Greenspan, the Keith Richards of central banking, was famous for the "Greenspan put", which somehow was already named after him. This is the idea that monetary policy should focus on cleaning up the mess after an asset-price bubble rather than taking preventive action. During the last decade this meant loose monetary policy all the fucking time. In his book, George Cooper called this "preemptive asymmetric monetary policy". You can simply call it for what it is: Fucktardery. The justification for a refusal to target asset prices when setting interest rates was that it was super hard to tell what a bubble looked like. If only information like this was widely available years in advance. The closest Greenspan ever came to admitting there was a housing bubble during his tenure was to allude to some "froth" in certain local markets. Central banking is hard.
Although the Greenspan put seemed to work okay in 1987, 1990something, and again in 2001, it bred a complacency in financial markets that contributed to the euphoria before the current crash, since Grandpa Alan and Uncle Ben would always be there to make everything okay. When Greenspan finally did begin raising rates, for example, he did so in an utterly predictable fashion, by 25 basis points, every damn time. He never gave markets the gut check they needed. Obviously, no one now thinks that waiting to clean up the mess after an asset bubble is preferable to an attempt at prevention. The pain of that mistake has become all too clear in hindsight.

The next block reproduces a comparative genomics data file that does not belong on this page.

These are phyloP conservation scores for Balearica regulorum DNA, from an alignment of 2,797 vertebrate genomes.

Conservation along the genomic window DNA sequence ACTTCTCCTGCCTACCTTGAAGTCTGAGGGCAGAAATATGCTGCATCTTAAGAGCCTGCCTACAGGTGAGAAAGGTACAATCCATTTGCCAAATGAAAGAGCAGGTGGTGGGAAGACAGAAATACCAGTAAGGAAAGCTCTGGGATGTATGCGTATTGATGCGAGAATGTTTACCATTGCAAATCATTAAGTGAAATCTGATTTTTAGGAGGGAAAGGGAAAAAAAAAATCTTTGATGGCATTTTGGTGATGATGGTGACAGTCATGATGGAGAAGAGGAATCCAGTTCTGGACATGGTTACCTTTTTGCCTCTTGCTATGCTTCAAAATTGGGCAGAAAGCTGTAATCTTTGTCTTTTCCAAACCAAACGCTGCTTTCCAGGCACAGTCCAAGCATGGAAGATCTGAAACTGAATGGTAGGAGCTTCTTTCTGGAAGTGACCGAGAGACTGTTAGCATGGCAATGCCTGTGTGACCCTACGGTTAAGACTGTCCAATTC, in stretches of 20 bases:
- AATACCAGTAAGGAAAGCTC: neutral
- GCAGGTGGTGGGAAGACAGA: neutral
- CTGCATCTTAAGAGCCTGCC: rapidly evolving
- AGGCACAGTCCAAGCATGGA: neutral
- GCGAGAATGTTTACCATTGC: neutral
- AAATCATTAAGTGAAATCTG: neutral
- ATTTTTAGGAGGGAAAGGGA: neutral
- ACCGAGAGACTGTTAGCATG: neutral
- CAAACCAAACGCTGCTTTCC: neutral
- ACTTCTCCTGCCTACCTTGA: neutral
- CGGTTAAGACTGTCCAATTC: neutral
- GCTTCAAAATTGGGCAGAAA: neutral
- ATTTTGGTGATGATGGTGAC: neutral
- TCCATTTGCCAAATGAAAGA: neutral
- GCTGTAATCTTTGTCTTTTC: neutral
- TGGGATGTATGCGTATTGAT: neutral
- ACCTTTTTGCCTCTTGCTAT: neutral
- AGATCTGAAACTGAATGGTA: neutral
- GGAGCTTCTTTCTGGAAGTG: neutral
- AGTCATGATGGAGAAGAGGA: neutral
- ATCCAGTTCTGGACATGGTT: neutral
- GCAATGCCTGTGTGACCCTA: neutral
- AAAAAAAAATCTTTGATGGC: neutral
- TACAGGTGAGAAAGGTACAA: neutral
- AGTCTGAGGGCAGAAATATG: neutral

Which brings me to my advice for current Fed chair Ben Bernanke.
Update: Wow. Greenspan has company.
In lighter news, US treasuries spiked as investors fled screaming from central and eastern Europe, which is on the brink of financial meltdown, since they've insisted on reenacting the Asian financial crisis of 1997. Current account deficits, foreign currency debt, capital flight, currency routs, retarded central banks--they've got it all. More unique, and disturbing, is the fact that so many eastern European banks are foreign-owned, mainly from western Europe. Whether these banks are pulling back now simply due to risk aversion or "financial protectionism", the fact is they are and it really sucks. The IMF is hiring.
Jeff Immelt of GE decided to wave his huge bonus which he'll probably collect next year.
Douchebag Texas bazillionaire Allen Stanford is the new Bernard Madoff.
And Chrysler and GM are begging for another $21 billion in loans from the Fed, even after plans to restructure were announced.